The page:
But why should Jesus be drinking this cup? He is the innocent One. Isaiah tells us: “He is a man of sorrows and acquainted with grief. Surely He has borne our griefs and carried our sorrows. The Lord has laid on Him the iniquity of us all” (Isaiah 53, 3, 4, 6). He is sorrowful because He is taking into Himself the sorrowful result of all sin. He is in distress because He is taking upon Himself God’s fierce wrath against all sin, not His own sin, but your sin and my sin. This is what He came to do: the Servant (Isaiah 52:13). This is what the Son, came to do. His unquenchable love for mankind compels Him.

And so He experiences the deep darkness of the Lord turning His face away from Him: “My God, My God why have you forsaken me” (Psalm 22:1). The forsakenness of the sinner, every sinner, has come upon Him.

In accomplishing His mission, bearing the sin of every sinner, He bows His head and dies: “Into Your hand I commit my spirit” (Psalm 31:5). He says, “It is finished” (John 19:30).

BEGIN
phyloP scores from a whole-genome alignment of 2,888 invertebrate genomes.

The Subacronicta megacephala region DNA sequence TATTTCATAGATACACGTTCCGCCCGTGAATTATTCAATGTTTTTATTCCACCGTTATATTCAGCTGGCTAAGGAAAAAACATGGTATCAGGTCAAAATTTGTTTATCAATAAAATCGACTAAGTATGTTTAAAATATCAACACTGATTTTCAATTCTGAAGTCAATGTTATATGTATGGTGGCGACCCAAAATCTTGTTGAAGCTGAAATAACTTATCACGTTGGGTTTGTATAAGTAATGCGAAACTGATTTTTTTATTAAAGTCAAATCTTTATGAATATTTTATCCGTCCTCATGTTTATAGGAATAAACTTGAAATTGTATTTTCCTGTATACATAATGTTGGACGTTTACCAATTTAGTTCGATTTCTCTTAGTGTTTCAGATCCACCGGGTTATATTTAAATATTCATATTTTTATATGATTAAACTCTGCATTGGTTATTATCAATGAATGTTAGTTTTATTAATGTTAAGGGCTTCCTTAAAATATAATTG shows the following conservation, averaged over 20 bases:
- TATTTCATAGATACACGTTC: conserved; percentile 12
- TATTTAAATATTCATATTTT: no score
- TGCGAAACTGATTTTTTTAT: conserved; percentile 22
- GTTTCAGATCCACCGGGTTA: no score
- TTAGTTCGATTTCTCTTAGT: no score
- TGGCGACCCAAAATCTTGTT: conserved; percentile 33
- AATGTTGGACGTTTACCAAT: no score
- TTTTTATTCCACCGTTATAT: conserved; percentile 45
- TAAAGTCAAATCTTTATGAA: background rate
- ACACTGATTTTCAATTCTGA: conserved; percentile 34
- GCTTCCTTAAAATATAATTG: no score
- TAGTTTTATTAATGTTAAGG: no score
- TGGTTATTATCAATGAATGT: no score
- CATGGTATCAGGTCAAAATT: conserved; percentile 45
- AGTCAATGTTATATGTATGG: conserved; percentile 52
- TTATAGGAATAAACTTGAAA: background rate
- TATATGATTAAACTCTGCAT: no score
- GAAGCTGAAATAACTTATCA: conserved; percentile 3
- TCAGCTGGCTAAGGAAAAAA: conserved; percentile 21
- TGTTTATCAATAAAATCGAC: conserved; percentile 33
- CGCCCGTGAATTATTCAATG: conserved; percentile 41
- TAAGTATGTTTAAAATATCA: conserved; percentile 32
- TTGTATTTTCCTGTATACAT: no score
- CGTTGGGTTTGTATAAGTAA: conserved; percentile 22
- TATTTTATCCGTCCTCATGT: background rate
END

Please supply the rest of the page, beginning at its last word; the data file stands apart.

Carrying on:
Let us then honor His sorrow by sorrow over our own sin. Let us also honor His sorrow by trusting in the forgiveness of sin He won in His sorrow. It pleases God to trust in reverent joy in the forgiveness of sins Christ won because this honors the distress Christ came to endure to obtain such forgiveness.

But even in the midst of His sorrow, what does He do? He prays. He seeks the Father’s face. He teaches us to pray. “O Lord, God of my salvation. Let my prayer come before You; incline your ear to my cry!” He reminds the Lord of salvation: “Do you work wonders for the dead? Is your steadfast love declared in the grave. Are your wonders known in the darkness, or your righteousness in the land of forgetfulness?” (Psalm 88:10-12 ESV).

In the midst of carrying our sorrows, bearing the fierceness of God’s wrath against the sinner, Jesus remembers salvation. He hopes in the salvation that He is sure the Father will bring. As Mark tells us, Jesus prayed in the garden, even in the midst of His destress: “Abba, Father, all things are possible for You” (Mark 14:36 ESV).